Charles Linehan Company

'Grand Junction', 'Disintegration Loops'

by Petra Tschiene

October 13 2003, The Place, Robin Howard Theatre, London


This year Charles Linehan’s contribution to Dance Umbrella consisted of a double bill, the intense duet ‘Grand Junction’ commissioned by Dance Umbrella in 2002 and the new ‘ Disintegration Loops’ co-commissioned by Dance Umbrella and Danspace New York.

‘Grand Junction’ explores the shifting psychology and terrain of the relationship between the two performers Andreja Rauch and Greig Cooke. In the beginning they just co-exist, each of them keeping to their own part of the performance space, her movements being more restraint and linear while his are wide and his arms take possession of the space around him. It takes a while before Andreja even steals a glance at him. When they finally make contact they engage in a complex movement dialogue with parts of their bodies touching on occasion. Their attempts at communication are not always successful but the intensity of their relationship increases as the work progresses. Bathed in the white lighting designed by Mikki Kunttu I found this piece so engaging that I was genuinely surprised at its sudden end.

The evening’s second offering ‘Disintegration Loops’ has a different feel right from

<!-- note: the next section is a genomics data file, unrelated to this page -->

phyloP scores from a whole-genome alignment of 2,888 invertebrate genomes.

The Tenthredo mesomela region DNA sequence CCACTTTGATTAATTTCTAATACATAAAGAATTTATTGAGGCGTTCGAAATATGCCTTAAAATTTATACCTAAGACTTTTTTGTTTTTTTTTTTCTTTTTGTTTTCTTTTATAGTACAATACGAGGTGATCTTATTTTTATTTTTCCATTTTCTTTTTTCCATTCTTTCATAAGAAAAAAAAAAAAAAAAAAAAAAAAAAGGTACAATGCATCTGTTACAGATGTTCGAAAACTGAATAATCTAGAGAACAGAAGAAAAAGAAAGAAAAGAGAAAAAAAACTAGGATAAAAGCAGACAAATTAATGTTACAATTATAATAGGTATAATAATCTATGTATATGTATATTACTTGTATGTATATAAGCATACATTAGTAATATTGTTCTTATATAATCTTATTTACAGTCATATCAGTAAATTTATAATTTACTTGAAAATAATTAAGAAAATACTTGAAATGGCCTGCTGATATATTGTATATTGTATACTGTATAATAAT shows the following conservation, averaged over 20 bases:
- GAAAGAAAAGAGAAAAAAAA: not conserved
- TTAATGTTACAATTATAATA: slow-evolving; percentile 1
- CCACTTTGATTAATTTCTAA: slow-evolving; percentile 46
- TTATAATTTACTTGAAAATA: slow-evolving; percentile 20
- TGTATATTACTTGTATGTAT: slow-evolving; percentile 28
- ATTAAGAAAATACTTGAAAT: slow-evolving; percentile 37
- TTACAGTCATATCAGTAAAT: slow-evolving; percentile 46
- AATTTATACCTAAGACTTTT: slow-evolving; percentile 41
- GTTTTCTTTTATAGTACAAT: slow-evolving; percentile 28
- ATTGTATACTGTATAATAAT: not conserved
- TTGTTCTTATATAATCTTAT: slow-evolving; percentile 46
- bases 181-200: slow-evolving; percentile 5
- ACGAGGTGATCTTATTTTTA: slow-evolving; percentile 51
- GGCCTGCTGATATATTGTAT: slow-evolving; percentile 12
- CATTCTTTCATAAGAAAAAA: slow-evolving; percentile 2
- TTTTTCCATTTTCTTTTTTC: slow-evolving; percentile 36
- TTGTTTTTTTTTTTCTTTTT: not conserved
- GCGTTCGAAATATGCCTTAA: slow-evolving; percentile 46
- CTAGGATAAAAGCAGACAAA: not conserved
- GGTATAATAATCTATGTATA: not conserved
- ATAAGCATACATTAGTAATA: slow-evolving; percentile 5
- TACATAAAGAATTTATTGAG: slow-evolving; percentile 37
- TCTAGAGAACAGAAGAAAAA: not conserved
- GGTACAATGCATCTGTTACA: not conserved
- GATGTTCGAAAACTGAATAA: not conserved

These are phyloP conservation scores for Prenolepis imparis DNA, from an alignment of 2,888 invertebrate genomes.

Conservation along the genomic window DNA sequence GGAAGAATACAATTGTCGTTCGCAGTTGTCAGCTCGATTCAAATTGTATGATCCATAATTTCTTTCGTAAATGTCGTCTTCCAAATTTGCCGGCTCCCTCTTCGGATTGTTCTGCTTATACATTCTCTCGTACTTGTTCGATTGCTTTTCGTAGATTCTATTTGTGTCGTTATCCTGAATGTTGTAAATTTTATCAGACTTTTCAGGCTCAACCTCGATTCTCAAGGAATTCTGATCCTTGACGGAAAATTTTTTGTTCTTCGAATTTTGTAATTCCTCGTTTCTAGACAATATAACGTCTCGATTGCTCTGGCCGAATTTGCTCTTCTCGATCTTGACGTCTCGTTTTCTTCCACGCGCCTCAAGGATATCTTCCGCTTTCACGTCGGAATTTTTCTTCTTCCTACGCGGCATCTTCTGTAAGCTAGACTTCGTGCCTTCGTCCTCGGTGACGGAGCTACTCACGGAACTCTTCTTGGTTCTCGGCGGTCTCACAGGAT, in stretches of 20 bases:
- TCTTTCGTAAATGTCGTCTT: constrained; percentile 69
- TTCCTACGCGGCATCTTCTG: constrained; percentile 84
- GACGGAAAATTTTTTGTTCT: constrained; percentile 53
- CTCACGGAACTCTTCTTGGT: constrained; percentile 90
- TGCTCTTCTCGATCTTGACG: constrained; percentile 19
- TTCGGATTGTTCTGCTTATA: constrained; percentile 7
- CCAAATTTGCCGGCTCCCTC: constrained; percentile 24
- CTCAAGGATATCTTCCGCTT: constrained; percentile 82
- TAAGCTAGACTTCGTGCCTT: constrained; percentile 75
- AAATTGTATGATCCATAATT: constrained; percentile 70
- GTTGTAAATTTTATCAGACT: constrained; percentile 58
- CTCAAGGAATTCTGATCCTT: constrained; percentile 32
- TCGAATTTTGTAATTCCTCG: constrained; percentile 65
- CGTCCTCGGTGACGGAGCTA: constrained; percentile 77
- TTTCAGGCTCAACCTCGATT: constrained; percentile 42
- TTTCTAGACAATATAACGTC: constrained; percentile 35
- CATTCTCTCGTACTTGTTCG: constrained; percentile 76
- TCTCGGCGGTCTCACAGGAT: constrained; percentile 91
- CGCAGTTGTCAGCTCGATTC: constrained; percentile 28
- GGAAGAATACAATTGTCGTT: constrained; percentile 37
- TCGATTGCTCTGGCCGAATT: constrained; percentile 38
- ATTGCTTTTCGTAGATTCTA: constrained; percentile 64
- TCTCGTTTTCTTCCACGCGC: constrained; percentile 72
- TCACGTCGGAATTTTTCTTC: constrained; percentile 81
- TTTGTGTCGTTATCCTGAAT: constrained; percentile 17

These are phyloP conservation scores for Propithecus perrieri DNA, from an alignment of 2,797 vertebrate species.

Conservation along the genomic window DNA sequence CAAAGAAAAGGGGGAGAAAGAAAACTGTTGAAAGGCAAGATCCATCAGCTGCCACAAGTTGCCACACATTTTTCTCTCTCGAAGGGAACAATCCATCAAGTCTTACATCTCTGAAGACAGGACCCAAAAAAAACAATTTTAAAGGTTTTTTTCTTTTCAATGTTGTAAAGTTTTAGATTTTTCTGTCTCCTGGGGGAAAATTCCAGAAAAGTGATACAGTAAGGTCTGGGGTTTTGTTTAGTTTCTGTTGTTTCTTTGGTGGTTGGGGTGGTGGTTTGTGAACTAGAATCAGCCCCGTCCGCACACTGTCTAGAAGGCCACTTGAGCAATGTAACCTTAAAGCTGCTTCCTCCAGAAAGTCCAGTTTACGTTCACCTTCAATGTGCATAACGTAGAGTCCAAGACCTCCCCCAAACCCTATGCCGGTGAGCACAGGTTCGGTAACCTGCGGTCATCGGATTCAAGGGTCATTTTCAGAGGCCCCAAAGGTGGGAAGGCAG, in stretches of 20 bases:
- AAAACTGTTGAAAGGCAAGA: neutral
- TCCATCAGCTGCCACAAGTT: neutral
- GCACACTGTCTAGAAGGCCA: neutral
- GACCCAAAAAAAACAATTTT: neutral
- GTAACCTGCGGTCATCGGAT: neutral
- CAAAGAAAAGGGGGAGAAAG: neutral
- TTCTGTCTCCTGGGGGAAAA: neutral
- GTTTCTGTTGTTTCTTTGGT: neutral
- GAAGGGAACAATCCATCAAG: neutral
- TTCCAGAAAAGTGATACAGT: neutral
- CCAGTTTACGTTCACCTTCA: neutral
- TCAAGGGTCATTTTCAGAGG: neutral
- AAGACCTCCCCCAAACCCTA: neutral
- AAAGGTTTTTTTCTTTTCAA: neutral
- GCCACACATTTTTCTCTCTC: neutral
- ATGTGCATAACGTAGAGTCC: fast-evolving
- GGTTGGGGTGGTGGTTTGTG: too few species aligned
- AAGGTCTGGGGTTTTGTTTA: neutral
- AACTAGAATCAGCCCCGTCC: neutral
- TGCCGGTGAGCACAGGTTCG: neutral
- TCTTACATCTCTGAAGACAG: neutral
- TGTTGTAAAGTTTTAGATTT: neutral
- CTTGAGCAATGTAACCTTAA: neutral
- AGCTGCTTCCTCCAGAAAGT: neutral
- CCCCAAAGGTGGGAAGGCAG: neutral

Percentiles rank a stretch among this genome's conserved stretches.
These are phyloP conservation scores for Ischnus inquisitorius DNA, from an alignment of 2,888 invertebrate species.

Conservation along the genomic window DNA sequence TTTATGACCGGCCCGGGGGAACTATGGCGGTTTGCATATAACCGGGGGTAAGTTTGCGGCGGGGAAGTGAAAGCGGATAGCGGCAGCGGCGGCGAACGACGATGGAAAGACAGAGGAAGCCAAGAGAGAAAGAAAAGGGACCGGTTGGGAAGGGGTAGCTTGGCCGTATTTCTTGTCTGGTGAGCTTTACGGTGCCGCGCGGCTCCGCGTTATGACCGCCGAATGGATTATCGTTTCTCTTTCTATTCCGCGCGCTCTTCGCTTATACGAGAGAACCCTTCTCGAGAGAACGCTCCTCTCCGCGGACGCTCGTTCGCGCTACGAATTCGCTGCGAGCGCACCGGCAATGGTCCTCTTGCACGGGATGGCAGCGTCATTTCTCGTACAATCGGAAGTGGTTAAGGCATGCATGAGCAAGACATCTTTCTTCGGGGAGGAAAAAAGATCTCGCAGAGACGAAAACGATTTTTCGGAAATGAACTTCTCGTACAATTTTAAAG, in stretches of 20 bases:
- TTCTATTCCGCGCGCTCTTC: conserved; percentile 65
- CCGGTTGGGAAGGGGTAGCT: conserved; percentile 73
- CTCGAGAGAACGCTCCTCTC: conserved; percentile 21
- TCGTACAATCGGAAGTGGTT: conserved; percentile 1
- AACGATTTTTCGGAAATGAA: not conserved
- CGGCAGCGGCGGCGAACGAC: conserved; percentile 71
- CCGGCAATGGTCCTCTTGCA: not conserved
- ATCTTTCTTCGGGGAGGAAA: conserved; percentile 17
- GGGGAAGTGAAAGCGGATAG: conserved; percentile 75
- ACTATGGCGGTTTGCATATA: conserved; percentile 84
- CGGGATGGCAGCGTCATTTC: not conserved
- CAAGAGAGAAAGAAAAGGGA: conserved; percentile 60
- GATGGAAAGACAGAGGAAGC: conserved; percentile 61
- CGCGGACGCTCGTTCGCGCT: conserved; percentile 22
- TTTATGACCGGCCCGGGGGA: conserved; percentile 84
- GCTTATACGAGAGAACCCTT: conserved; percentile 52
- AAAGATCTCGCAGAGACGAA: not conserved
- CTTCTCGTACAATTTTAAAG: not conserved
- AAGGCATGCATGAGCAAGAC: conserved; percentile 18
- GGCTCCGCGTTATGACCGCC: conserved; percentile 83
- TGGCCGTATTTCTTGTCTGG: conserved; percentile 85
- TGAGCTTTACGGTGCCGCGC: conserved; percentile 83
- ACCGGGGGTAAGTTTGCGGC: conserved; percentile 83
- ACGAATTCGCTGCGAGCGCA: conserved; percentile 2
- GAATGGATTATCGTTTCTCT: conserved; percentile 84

the outset. Performed on a wooden floor and with softer yellowish warm lightning
it consists of a serious of solos, duos and trios. The four performers are never all on stage at the same time. Charles Linehan has developed his own movement language with wide spiralling arm movements and using the floor to great affect with half turns and postures on the knees. I liked the central romantic but powerful duet between Rahel Vonmoos and Ben Ash best. A soft white mist of light in the background enhanced its tranquil, dreamy quality.

In a short post performance talk Charles Linehan confirmed that he was most interested in exploring the relationship between music, light and movement. Considering the successful results on display tonight I look forward to seeing more of his work in the future.

Edited by Stuart Sweeney

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